When I was writing my Book of Jokes last year, I noticed an unmistakable Stanshall tone creeping into certain passages; Sir Henry at Rawlinson End (the book, the album, the film, the radio sessions) concerns an extremely eccentric family. Cassettes of Stanshall seemed to be playing back in the deeper nooks of my imagination as I wrote. His voice -- his brandy-fuelled fluidity, his tangent-leaps, his subtle perversity -- stays with you.
There's something in Stanshall's combination of perfect diction and shambolic scato-dada events which is irresistible; like clipped, correct, British Trevor Howard reading Tristan Tzara or Kurt Schwitters. (Howard of course played Sir Henry in the film.) I've never really got into the Bonzo Dog Doodah Band, though.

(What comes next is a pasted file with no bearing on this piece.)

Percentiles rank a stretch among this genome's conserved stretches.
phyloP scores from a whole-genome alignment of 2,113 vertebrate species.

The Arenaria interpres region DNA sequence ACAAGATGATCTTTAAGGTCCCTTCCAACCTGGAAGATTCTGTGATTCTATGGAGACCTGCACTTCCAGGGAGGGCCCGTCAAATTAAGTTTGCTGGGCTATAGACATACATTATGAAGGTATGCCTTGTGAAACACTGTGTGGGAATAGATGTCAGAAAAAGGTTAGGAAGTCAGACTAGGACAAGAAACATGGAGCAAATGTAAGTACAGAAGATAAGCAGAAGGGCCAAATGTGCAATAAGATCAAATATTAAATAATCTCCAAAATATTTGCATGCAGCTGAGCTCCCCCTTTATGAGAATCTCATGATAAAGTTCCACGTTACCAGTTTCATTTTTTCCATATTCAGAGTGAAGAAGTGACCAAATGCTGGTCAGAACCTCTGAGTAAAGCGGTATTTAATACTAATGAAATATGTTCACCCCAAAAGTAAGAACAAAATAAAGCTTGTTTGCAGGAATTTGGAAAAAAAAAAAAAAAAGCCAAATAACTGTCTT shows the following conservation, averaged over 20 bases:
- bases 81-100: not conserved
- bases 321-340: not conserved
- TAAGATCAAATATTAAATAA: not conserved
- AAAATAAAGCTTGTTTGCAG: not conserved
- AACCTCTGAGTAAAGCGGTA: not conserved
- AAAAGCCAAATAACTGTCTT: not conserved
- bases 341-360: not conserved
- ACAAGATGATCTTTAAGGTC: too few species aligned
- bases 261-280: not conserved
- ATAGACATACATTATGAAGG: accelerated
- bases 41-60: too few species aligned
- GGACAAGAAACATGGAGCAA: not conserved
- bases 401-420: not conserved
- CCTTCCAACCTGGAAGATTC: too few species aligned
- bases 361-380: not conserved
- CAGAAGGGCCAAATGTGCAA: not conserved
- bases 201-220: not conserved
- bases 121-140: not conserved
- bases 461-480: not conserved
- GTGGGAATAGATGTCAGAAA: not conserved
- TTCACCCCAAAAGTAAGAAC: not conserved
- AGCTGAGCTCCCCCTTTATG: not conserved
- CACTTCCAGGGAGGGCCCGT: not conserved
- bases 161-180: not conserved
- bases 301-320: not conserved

Stanshall was both a rock and roll bad boy (his drunken exploits with Keith Moon are legendary) and a neo-Victorian art school dandy. The 1975 BBC documentary Vivian Stanshall's Week makes a good introduction:
That other clipped-voiced Englishman, Stephen Fry, made a BBC 4 documentary film about Stanshall in 2004 called Vivian Stanshall -- The Canyons of His Mind, which I'm going to watch in about thirteen hours, according to my torrent software.
I wonder if I'll be able to find footage of Stanshall's 1991 appearance on The Late Show? Just four years before his own death in a fire, Vivian (who took his father's rejected real name) talks about his distance from, and fear of, his father, who'd died the year before. That too really stays with me -- something to do with his outlandish, bright yellow clothes and huge spectacle frames, but also the candour of what he was saying. And that Peter O'Toole-like voice, calmly recounting Rabelaisian outrages.